Purchase this article with an account.
Richard Le Grand, Daphne Maurer, Catherine J Mondloch, Bradley Duchaine, Noam Sagiv, Beatrice Gelder; What types of configural face processing are impaired in prosopagnosia?. Journal of Vision 2003;3(9):827. doi: 10.1167/3.9.827.
Download citation file:
© ARVO (1962-2015); The Authors (2016-present)
Prosopagnosia is a severe impairment in identifying faces that has been associated with deficits in configural face processing—perceiving relations among facial features. Prosopagnosia can result from post-natal occipito-temporal damage (AP—acquired prosopagnosia), or occur with no apparent brain damage and be present from early in life (DP—developmental prosopagnosia).
Here we examined three types of configural face processing in eight adults with DP. The first task measured sensitivity to the first-order relations that define faces (i.e., two eyes above a nose and mouth): classifying Mooney stimuli as either face-like or not. The second task used the Composite Face Task (Hole 1994) to measure holistic processing (gluing the features into a gestalt). The third task measured sensitivity to second-order relations: discriminating faces that differ only in the spacing of features (Mondloch et al., 2002). For comparison we also tested LH, an adult with AP (de Gelder & Rouw, 2000). Prosopagnosics were compared to a normal control group that spanned the same age range (18–73 years).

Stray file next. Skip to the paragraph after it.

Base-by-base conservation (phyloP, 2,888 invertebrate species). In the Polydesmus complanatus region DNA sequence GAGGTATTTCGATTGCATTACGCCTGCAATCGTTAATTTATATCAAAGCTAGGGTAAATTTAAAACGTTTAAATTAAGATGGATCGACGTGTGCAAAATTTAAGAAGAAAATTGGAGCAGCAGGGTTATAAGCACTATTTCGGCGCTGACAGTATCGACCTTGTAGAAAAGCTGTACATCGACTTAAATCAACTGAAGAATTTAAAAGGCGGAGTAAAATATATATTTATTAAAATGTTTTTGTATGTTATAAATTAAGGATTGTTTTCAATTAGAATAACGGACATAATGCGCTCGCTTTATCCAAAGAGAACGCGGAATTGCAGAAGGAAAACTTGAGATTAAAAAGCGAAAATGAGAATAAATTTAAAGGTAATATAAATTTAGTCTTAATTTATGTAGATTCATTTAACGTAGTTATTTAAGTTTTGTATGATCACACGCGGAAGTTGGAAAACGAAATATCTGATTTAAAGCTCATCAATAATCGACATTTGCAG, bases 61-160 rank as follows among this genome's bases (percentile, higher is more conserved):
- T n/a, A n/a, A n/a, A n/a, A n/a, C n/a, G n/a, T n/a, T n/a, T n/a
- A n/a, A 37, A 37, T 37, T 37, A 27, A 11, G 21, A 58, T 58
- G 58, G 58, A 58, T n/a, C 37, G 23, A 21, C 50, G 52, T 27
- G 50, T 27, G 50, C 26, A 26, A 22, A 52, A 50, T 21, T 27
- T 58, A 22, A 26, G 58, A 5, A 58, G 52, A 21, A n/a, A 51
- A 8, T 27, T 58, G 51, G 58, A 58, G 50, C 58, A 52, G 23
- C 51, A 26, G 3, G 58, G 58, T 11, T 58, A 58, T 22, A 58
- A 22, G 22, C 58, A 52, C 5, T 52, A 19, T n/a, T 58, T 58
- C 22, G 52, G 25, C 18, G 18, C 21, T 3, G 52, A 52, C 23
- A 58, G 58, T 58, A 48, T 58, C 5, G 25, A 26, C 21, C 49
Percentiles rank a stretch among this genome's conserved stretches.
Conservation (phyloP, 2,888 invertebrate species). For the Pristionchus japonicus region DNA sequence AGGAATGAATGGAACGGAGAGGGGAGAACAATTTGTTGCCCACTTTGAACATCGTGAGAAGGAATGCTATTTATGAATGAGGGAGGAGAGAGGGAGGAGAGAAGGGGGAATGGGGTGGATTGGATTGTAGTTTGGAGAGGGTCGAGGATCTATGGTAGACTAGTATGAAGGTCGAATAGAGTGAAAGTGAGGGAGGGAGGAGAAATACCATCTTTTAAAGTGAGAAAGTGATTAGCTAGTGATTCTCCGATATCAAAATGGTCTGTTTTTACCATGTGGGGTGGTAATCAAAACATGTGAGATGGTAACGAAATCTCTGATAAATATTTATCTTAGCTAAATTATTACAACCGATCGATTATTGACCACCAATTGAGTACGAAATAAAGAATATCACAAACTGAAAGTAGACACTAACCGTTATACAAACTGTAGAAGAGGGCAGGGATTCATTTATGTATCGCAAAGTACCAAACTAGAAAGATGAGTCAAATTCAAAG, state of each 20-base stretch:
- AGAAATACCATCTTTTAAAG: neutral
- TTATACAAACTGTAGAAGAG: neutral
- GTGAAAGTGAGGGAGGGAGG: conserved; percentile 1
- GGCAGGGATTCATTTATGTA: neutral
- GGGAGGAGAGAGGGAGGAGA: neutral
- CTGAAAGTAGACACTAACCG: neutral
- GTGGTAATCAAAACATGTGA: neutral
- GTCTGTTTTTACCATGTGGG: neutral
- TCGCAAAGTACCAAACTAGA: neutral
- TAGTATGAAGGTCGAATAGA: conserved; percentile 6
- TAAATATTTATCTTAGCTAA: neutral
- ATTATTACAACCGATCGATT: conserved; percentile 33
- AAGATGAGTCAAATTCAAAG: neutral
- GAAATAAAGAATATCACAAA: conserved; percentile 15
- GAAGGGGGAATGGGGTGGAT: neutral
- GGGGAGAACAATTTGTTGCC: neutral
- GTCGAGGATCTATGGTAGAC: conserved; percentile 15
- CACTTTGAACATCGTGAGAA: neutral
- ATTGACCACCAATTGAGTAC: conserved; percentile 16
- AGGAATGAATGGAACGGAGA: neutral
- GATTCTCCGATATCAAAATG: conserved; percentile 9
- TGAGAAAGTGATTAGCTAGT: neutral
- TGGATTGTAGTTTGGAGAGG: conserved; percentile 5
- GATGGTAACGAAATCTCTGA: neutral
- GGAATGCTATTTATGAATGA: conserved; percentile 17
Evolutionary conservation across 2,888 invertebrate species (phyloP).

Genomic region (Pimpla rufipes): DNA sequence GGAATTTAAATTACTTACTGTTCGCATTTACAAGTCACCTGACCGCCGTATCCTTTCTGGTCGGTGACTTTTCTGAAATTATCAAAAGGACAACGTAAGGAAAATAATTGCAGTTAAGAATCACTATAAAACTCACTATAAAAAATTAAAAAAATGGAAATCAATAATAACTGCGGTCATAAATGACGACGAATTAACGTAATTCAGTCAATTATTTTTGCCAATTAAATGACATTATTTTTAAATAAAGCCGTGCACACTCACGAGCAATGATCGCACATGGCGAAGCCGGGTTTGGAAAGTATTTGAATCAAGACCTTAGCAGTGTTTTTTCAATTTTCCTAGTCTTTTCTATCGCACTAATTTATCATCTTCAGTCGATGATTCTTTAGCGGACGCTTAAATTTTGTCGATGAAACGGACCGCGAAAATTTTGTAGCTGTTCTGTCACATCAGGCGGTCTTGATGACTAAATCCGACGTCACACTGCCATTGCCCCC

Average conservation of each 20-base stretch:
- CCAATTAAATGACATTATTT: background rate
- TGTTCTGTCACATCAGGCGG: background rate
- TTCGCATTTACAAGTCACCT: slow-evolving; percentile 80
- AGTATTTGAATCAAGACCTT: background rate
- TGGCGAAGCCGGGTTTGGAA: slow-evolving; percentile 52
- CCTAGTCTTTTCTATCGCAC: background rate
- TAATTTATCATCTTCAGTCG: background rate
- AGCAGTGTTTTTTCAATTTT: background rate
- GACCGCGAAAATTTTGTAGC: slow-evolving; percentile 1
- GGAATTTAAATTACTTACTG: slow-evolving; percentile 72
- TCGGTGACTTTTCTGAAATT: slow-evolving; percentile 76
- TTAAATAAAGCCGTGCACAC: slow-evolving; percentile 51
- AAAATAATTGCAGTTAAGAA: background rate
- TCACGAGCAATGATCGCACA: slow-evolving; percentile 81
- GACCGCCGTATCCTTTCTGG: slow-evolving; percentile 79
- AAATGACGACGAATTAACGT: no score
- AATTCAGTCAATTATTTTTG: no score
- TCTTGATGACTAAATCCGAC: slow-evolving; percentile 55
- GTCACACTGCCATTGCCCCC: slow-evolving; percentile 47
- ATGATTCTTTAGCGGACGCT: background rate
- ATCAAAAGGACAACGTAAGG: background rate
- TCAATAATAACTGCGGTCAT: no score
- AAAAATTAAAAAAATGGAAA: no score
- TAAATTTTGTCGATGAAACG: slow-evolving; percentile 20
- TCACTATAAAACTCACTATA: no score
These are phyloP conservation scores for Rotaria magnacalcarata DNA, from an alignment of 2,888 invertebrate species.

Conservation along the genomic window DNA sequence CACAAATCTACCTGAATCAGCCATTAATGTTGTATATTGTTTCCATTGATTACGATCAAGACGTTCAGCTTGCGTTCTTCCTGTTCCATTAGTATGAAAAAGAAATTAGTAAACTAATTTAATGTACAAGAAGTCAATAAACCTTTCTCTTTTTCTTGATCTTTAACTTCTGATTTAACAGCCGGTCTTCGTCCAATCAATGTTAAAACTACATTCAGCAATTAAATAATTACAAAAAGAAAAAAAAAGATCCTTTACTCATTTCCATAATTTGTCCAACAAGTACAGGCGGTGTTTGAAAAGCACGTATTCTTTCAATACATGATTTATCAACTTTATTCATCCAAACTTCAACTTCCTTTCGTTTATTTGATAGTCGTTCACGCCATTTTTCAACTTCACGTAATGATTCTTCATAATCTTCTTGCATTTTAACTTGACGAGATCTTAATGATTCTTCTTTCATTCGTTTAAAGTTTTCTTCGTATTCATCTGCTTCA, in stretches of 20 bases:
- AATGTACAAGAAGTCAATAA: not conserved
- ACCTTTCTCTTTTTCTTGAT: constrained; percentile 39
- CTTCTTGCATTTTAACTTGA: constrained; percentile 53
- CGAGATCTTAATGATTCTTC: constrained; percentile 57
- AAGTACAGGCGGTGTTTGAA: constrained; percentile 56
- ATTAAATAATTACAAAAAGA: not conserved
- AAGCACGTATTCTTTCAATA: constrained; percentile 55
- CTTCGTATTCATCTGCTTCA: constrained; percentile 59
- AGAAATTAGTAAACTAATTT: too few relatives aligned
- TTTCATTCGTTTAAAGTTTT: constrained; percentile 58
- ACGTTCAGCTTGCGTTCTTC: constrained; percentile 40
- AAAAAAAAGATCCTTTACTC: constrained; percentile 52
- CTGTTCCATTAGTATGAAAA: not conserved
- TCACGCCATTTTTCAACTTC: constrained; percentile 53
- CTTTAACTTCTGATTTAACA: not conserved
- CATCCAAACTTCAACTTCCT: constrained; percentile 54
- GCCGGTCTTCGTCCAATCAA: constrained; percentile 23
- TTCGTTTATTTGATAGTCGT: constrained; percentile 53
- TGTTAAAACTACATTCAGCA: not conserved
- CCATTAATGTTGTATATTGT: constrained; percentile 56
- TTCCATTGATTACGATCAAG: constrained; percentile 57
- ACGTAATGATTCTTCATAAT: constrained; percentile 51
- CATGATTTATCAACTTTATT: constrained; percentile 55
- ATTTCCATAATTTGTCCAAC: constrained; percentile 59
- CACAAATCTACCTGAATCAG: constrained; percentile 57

LH was severely impaired on all three tasks and showed no evidence of any type of configural processing. A different pattern was found for DP. All eight cases performed normally on classifying Mooney stimuli as faces, and all but one showed the composite face effect that indexes holistic processing. However, only one case showed normal processing of second-order relations. The others either showed deficits in distinguishing upright faces that differ in the spacing of the features, or failed to demonstrate the inversion effect for these faces. Although other tests with this cohort indicate that prosopagnosia is not restricted to configural processing deficits, the present results show that AP can be associated with impairment in all three types of configural processing, whereas DP is associated mainly with deficits in one particular type—sensitivity to second-order relations.
This PDF is available to Subscribers Only